Review: Touch by Adania Shibli

Adania Shibli
Clockroot Books March 1, 20107629587
Pages 72
ISBN13: 9781566568074

Goodreads  • Amazon  •  Indiebound  

Recommendation: 4/5

From Goodreads:
Touch centers on a girl, the youngest of nine sisters in a Palestinian family. In the singular world of this novella, this young womans everyday experiences resonate until they have become as weighty as any national tragedy. The smallest sensations compel, the events of history only lurk at the edges–the question of Palestine, the massacre at Sabra and Shatila. In a language that feels at once natural and alienated, Shibli breaks with the traditions of modern Arabic fiction, creating a work that has been and will continue to be hailed across literatures. Here every ordinary word, ordinary action is a small stone dropped into water: of inevitable consequence. We find ourselves mesmerized one quiet ripple at a time.

My Thoughts
Shibli’s writing is exquisite. Her prose is fluid with a smoothness leaving the reader mesmerized. Her writing style is subdued without subtracting from what the words communicate.

The narrator is an unnamed young Palestinian girl. We spend time with the protagonist and see the world through her eyes. Shibli engages colors, silence, movement, language and ‘the wall’ as they are interpreted and incorporated into the girls world and senses. Seeing the world through the eyes of an innocent causes the reader to pause. The girl sees things no child should bear witness to. She isn’t desensitized to the events she witnesses but rather possesses a naivety allowing her the inability to fully understand the depth of certain situations.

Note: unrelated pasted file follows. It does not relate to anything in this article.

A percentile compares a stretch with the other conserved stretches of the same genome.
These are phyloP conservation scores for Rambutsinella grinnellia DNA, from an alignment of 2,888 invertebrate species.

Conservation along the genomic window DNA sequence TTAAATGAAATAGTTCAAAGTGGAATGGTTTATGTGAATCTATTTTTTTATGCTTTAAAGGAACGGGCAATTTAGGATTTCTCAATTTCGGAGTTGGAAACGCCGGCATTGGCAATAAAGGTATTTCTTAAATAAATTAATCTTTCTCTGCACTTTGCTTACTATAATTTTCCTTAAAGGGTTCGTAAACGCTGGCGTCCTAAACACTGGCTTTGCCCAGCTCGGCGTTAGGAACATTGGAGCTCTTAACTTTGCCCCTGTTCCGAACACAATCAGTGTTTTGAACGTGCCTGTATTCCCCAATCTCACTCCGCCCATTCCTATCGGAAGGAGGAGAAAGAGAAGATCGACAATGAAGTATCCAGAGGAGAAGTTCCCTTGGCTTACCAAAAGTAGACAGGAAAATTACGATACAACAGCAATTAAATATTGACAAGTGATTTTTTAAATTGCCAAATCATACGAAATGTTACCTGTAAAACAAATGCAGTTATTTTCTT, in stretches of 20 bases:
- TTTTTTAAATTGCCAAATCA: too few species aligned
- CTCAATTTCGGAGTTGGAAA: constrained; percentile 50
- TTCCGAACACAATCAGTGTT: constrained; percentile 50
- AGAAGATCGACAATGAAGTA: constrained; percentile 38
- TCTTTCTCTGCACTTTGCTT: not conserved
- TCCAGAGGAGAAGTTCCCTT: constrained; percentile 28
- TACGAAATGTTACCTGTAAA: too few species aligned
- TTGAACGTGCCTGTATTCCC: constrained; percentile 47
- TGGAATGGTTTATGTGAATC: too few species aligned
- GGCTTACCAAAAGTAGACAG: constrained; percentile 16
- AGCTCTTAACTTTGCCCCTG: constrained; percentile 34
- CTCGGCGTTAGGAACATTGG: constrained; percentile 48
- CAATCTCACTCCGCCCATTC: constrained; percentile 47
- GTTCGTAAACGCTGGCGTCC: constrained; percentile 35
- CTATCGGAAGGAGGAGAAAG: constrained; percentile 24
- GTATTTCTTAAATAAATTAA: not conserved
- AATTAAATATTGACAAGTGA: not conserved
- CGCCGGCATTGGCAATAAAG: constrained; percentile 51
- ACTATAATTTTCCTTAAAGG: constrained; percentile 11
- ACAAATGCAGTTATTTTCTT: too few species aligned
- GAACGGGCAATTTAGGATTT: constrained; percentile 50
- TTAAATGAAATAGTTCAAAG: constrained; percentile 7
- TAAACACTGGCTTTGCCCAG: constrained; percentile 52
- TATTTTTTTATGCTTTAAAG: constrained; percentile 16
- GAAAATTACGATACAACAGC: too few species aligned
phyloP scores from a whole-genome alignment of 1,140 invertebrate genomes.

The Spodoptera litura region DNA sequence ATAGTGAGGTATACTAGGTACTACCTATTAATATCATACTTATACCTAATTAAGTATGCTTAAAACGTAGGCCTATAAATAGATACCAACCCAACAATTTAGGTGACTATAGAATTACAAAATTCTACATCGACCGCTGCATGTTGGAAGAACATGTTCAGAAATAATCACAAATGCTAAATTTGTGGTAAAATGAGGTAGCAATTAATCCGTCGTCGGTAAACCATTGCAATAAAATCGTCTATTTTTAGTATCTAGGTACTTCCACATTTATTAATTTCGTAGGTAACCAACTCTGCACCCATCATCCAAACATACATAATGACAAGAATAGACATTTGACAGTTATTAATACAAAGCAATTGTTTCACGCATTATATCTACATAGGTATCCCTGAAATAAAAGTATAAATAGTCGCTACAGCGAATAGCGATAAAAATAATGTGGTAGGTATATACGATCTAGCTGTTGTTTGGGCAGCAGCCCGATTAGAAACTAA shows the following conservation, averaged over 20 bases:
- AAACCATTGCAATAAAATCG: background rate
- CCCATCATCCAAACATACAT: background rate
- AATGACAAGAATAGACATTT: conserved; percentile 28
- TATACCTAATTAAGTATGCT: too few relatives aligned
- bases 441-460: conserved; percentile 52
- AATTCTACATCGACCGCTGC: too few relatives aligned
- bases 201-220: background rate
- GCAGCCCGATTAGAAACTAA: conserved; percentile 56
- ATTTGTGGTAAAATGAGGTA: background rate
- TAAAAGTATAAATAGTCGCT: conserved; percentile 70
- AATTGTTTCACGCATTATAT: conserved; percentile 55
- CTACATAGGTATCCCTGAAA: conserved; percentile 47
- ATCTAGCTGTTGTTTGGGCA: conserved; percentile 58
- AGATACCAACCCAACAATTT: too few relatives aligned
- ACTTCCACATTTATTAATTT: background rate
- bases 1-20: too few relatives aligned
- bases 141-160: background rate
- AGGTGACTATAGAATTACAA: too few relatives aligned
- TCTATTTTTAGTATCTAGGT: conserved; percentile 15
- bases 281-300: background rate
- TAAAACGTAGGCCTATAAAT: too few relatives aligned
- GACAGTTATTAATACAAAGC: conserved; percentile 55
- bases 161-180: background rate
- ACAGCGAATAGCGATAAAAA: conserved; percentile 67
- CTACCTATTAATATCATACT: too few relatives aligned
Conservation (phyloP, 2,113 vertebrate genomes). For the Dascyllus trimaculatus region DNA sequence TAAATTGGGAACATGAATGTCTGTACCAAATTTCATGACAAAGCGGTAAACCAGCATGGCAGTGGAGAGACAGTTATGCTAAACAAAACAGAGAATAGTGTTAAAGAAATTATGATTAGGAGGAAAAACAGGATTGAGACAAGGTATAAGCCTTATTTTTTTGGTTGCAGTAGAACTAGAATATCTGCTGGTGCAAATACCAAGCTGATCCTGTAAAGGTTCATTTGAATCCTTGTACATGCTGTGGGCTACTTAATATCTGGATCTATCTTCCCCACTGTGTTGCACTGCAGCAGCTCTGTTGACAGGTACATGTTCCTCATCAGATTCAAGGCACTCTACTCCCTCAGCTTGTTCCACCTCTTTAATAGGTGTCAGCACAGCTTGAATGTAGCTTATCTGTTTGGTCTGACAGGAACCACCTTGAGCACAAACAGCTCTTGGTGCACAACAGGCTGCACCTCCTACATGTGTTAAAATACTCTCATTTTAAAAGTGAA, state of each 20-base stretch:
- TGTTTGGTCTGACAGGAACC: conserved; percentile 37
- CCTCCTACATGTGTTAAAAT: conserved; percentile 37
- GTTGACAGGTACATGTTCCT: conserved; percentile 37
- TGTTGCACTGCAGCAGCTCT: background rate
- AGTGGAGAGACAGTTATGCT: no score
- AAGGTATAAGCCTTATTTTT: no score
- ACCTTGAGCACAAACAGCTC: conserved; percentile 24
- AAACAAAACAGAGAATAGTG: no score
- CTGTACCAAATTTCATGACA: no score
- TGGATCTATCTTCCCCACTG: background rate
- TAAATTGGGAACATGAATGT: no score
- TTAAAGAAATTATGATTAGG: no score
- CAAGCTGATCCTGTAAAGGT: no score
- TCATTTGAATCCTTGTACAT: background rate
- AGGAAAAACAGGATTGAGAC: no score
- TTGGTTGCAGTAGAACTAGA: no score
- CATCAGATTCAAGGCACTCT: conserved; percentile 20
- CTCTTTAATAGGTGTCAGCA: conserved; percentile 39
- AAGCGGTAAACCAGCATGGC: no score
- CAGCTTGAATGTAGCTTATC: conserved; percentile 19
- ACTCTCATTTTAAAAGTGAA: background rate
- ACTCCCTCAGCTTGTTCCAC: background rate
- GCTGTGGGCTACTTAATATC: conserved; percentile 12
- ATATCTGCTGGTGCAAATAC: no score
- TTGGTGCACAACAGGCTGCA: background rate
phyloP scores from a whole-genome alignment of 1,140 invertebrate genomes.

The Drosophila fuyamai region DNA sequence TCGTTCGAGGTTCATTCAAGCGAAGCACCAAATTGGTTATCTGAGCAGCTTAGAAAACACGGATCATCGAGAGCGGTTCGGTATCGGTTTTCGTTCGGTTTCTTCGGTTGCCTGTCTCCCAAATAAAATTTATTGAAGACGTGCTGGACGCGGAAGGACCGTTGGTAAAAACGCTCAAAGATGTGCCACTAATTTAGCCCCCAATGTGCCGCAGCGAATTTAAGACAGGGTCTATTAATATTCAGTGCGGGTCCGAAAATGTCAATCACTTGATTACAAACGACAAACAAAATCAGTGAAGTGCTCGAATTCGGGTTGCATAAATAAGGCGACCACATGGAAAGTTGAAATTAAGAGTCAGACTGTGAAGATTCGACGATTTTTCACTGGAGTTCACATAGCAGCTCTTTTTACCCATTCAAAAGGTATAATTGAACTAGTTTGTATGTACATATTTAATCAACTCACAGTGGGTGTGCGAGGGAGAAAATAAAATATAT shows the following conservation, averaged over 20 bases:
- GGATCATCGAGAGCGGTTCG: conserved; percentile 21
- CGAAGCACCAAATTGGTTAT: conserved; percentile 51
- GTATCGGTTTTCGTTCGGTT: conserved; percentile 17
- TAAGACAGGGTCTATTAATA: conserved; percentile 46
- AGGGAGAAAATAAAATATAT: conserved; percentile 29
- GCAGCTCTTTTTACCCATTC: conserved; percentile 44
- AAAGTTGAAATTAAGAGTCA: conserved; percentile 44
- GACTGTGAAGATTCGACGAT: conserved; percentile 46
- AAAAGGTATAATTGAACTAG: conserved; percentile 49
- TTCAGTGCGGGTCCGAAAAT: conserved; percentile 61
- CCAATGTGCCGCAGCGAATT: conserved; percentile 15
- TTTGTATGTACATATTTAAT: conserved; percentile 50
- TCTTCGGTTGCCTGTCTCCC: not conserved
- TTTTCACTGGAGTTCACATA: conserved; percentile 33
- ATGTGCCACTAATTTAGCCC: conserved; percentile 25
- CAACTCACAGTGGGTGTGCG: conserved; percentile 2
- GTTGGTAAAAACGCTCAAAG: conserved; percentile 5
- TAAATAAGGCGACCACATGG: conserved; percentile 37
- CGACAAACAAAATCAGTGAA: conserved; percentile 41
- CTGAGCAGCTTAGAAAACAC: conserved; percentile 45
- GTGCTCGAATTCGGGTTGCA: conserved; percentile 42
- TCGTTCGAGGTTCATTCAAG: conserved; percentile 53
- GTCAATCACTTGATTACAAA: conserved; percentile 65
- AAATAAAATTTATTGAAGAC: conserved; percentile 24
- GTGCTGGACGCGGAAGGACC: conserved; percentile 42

Touch approaches the horrid massacre at Sabra and Shatila in a compelling manner without this historical and devastating event being the apex of the narrative.

The young girl witnesses death, experiences love, watches a funeral procession, battles with her many siblings, learns to read – these minute experiences pull the reader in deeper and magnifies the reading adventure along with the prose and the narrator.

Both the words and content create a quiet storm. Hypnotizing, urging the reader to examine their surrounding through an abstract lens focusing on the fact less is more. Touch is similar to skimming stones on still water. One stone has the ability to create more than one small ripple in still and placid water.


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